Florida’s baseball spring training season is known as the Grapefruit League. For fans of America’s pastime, there’s a big serving of baseball action.
The Roger Dean Stadium is best known as the home of the St. Louis Cardinals in the off-season. This is the perfect venue to see some of MLB’s biggest stars in February and March.
During the regular season, there’s even more baseball, courtesy of four different minor league teams. The most prominent are the Palm Beach Cardinals and Jupiter Hammerheads of the Jupiter State League.
9. Jupiter Inlet Lighthouse & Museum
For the best panoramas in Palm Beach County, I’d make the short drive north to this magnificent lighthouse.
A brooding coastal sentinel, the Jupiter Inlet Lighthouse (1860) is more than 100 feet tall, rising from a mound-like dune among mature woods.
I had the time of my life at this place, climbing the 100+ steps to the top and picking up interesting facts from the guides.
I came during the day, but I’ve seen photos of the view at sunset. Fair to say, it looks amazing when the low sun catches the Loxahatchee River.
The grounds are equally beautiful, and something that caught my eye was a huge banyan tree that has been growing here for hundreds of years.
10. Rapids Waterpark
The largest waterpark in South Florida is five minutes from Palm Beach Gardens, with more than 40 water rides.
Attractions at Rapids Waterpark are on a scale from ‘Mild’ to ‘Wild’. At the wilder end of the spectrum are rides like Black Thunder, with its dark vortex funnel, and Brain Drain, twin slides dropping you 75 feet at speeds of up to 35 MPH.
If that sounds like a lot, you can float along the lazy river for a quarter of a mile. The last time I was here I was supervising my little guy. He was thrilled with the interactive play structure at Barefootin Bay, with its sprays and pineapple tipping bucket.
Lighting is a familiar problem at outdoor attractions in Florida, and can wreck a day out. So I’d urge you to stay up to date with weather forecasts before heading here.
11. Historic Flagler Museum
For some Gilded Age glamor, let me point you in the direction of Whitehall in Palm Beach.
Consisting of 75 rooms, this sumptuous Beaux-Arts mansion was built for the third wife of Standard Oil co-founder, Henry Flagler
The residence was completed in 1902, and has been restored to near-original condition, giving you a glimpse into the lifestyles of the uber-wealthy in eras past.
Replete with original art, furniture, and fixtures that were the height of luxury by the standards of the time, the home and museum are a must for history-minded travelers.
The amount of ornate things to see is almost overwhelming, so if you’re visiting without a docent, I’d suggest getting the audio tour.
12. Loggerhead Marinelife Center
Named after the famous loggerhead marine turtles, the Loggerhead Marinelife Center is free to visit, although donations are suggested.
This is a rehabilitation center, and is not to be missed if you’re traveling with animal-loving children like mine.
I must admit, I got pretty emotional on my tour, hearing about the turtles’ stories and treatment. Some were on the road to recovery and release, while others will remain at the center permanently.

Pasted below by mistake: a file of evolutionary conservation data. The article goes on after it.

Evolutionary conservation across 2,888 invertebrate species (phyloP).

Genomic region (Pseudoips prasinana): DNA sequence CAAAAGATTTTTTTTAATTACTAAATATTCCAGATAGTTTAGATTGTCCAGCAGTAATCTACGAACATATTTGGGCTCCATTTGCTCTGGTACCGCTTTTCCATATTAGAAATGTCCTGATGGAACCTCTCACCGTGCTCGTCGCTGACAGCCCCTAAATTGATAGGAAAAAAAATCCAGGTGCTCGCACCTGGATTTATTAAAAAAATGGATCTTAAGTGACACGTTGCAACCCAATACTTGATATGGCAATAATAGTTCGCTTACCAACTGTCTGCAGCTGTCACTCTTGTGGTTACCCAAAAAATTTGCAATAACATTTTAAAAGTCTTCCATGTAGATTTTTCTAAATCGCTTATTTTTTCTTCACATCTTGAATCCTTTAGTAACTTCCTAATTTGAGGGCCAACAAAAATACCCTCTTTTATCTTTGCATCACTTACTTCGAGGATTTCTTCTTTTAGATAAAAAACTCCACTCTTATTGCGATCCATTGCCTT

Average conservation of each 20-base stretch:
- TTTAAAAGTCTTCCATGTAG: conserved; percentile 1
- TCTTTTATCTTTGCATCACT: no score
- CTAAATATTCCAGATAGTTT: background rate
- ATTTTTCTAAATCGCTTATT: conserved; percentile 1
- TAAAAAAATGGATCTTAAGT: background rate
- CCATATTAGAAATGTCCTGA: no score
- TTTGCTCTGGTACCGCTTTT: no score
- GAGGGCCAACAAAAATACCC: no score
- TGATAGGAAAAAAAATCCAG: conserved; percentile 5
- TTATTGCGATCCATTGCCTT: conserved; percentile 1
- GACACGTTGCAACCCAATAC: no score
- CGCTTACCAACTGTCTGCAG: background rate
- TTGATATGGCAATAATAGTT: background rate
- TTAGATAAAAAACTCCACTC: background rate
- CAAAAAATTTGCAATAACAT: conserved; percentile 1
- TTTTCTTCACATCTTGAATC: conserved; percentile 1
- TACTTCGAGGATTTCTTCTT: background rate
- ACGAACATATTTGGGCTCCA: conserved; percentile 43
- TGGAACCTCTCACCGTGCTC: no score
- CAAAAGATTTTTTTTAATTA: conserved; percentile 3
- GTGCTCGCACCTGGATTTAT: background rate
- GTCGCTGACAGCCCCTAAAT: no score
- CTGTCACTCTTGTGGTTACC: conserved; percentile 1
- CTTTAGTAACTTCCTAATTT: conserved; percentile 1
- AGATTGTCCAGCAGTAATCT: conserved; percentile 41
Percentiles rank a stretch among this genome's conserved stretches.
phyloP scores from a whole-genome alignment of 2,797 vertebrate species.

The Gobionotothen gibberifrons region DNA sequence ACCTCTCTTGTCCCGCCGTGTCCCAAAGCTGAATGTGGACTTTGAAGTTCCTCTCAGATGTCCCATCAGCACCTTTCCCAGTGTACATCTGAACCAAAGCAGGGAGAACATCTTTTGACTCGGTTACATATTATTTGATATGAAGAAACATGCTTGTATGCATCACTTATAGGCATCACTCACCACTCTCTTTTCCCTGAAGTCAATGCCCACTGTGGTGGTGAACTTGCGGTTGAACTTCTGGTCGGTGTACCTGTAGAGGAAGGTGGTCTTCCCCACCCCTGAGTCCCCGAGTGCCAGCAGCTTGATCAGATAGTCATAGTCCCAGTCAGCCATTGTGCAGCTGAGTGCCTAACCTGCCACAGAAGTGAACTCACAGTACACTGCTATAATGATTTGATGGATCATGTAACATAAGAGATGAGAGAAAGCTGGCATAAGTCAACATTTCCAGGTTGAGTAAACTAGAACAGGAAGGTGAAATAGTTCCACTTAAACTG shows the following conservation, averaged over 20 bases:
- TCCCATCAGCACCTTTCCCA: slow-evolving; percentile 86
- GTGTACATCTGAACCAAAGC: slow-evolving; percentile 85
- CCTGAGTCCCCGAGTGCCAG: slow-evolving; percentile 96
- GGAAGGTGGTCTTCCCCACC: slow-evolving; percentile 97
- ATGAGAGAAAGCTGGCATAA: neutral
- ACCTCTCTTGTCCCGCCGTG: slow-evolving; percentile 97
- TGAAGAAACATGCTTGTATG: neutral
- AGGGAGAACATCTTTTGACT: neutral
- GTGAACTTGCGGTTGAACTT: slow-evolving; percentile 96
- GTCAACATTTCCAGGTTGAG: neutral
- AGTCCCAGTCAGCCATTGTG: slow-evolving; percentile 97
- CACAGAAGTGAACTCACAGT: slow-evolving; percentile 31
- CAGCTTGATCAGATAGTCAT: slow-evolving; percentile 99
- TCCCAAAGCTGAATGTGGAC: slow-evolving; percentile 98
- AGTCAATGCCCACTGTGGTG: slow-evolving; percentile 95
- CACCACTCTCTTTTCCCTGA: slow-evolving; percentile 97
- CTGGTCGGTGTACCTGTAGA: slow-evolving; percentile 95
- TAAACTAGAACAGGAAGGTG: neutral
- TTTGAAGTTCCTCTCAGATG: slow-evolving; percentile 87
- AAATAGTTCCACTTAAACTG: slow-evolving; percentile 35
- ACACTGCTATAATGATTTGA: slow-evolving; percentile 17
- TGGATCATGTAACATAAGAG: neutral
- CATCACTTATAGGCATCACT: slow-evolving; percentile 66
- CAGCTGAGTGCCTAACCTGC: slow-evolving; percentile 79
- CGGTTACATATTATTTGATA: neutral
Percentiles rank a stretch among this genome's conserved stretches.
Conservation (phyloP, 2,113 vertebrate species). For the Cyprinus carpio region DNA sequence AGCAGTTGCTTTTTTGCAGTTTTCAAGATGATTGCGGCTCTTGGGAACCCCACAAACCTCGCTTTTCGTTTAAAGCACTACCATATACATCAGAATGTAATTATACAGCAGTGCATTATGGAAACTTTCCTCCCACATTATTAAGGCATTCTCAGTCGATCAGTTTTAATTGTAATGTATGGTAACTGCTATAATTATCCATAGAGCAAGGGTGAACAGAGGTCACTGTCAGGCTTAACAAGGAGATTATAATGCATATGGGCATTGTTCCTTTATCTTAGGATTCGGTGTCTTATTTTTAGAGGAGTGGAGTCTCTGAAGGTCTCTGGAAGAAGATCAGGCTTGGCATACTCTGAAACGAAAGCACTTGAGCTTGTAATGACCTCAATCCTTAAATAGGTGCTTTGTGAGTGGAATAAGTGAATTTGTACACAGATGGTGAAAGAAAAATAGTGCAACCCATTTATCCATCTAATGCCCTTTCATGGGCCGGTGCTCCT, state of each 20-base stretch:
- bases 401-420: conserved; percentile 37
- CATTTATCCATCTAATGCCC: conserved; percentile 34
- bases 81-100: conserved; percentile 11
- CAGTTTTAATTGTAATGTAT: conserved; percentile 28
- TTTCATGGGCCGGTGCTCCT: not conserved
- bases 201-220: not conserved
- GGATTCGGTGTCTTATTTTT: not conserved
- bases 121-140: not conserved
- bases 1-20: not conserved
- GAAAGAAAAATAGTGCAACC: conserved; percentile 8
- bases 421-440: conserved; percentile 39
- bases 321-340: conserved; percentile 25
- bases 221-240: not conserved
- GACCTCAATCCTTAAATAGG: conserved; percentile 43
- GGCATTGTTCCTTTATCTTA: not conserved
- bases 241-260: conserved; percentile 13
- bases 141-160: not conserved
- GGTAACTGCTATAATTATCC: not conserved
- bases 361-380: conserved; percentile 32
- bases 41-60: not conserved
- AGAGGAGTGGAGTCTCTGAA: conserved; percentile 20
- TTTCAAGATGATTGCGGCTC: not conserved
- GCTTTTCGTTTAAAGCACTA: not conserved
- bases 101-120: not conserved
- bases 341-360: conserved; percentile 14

My little one loved this interactive station they have, where you draw a fish on a screen and can see it brought to life in 3D.
13. Blowing Rocks Preserve
In Palm Beach Gardens you’re about ten minutes from a stretch of shoreline that looks like nowhere else in Florida.
Awaiting you at Blowing Rocks Preserve is the largest Anastasia limestone outcropping on the East Coast. The Atlantic waves have eroded this rack into strange craggy forms .
You’ll see how the preserve got its name if you come at high tide when the sea is rough. On these days the waves smash against the shore. The seawater rushes through holes and blasts into the air in plumes as high as 50 feet.
Accompanying the rocks is a mosaic of habitats, including dunes, maritime hammocks and mangroves.
One of my favorite parts of the visit was the walk to the shore, passing through a dense tunnel of seagrape trees.
14. Busch Wildlife Sanctuary
For more than 40 years now, the Busch Wildlife Sanctuary has provided vital care for injured or sick native wildlife.
What’s great is that you can visit the grounds of this non-profit organization for unique animal encounters. I saw foxes, turtles, snakes, eagles, bears, and even a panther and a crocodile during my time here.
The enclosures are set in a lovely natural landscape, with cypress wetlands, pine flatwoods and oak hammocks.
Every day there’s a different wildlife program, from alligator talks on Mondays to birds of prey demonstrations on Thursdays.
15. Cox Science Center and Aquarium
In West Palm Beach, the Cox Science Center and Aquarium dates back to 1961. The whole site was in the process of a massive expansion when I wrote this article.
As part of this $45 million project, the center will be home to one of the largest aquariums in Florida. So it’s well worth keeping an eye on the progress.
At the time of my visit, the science center had more than 100 interactive exhibits, a conservation-themed mini golf course, as well as shows at the planetarium.
Kids will love being able to control a robotic arm, seeing the underwater root system of a mangrove, and walking among life-size dinosaur models.
Also, make sure to check the calendar, because there’s always some kind of event going on, from food trucks to laser concerts to Nights at the Museum.